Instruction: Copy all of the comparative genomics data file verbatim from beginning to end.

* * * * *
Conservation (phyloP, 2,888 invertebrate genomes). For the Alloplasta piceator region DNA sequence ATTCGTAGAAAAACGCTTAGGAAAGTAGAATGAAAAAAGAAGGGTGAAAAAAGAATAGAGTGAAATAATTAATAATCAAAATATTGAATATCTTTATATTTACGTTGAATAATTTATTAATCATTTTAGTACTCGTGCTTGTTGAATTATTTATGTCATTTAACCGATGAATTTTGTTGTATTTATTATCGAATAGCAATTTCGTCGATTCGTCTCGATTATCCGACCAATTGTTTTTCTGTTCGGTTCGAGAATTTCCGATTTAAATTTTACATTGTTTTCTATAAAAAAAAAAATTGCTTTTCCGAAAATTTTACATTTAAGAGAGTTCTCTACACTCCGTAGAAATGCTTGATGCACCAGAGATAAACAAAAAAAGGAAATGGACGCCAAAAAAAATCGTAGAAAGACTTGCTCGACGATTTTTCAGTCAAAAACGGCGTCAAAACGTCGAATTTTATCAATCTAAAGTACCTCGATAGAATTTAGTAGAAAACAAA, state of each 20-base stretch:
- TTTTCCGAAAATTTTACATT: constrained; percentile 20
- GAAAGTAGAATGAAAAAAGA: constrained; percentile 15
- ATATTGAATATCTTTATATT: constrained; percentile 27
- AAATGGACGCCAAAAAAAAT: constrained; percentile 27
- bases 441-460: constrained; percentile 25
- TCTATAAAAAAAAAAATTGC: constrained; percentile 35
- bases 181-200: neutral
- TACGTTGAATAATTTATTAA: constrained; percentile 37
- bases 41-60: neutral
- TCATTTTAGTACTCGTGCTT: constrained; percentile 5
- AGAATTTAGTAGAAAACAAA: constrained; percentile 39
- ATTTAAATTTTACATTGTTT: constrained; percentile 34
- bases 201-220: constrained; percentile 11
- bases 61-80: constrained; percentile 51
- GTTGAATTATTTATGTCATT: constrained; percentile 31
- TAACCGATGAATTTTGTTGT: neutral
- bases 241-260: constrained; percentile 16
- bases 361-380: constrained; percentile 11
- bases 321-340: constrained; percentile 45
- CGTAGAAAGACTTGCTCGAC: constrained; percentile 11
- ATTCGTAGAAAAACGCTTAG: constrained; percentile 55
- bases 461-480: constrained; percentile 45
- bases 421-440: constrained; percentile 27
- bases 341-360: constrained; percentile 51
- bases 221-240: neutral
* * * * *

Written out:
Conservation (phyloP, 2,888 invertebrate genomes). For the Alloplasta piceator region DNA sequence ATTCGTAGAAAAACGCTTAGGAAAGTAGAATGAAAAAAGAAGGGTGAAAAAAGAATAGAGTGAAATAATTAATAATCAAAATATTGAATATCTTTATATTTACGTTGAATAATTTATTAATCATTTTAGTACTCGTGCTTGTTGAATTATTTATGTCATTTAACCGATGAATTTTGTTGTATTTATTATCGAATAGCAATTTCGTCGATTCGTCTCGATTATCCGACCAATTGTTTTTCTGTTCGGTTCGAGAATTTCCGATTTAAATTTTACATTGTTTTCTATAAAAAAAAAAATTGCTTTTCCGAAAATTTTACATTTAAGAGAGTTCTCTACACTCCGTAGAAATGCTTGATGCACCAGAGATAAACAAAAAAAGGAAATGGACGCCAAAAAAAATCGTAGAAAGACTTGCTCGACGATTTTTCAGTCAAAAACGGCGTCAAAACGTCGAATTTTATCAATCTAAAGTACCTCGATAGAATTTAGTAGAAAACAAA, state of each 20-base stretch:
- TTTTCCGAAAATTTTACATT: constrained; percentile 20
- GAAAGTAGAATGAAAAAAGA: constrained; percentile 15
- ATATTGAATATCTTTATATT: constrained; percentile 27
- AAATGGACGCCAAAAAAAAT: constrained; percentile 27
- bases 441-460: constrained; percentile 25
- TCTATAAAAAAAAAAATTGC: constrained; percentile 35
- bases 181-200: neutral
- TACGTTGAATAATTTATTAA: constrained; percentile 37
- bases 41-60: neutral
- TCATTTTAGTACTCGTGCTT: constrained; percentile 5
- AGAATTTAGTAGAAAACAAA: constrained; percentile 39
- ATTTAAATTTTACATTGTTT: constrained; percentile 34
- bases 201-220: constrained; percentile 11
- bases 61-80: constrained; percentile 51
- GTTGAATTATTTATGTCATT: constrained; percentile 31
- TAACCGATGAATTTTGTTGT: neutral
- bases 241-260: constrained; percentile 16
- bases 361-380: constrained; percentile 11
- bases 321-340: constrained; percentile 45
- CGTAGAAAGACTTGCTCGAC: constrained; percentile 11
- ATTCGTAGAAAAACGCTTAG: constrained; percentile 55
- bases 461-480: constrained; percentile 45
- bases 421-440: constrained; percentile 27
- bases 341-360: constrained; percentile 51
- bases 221-240: neutral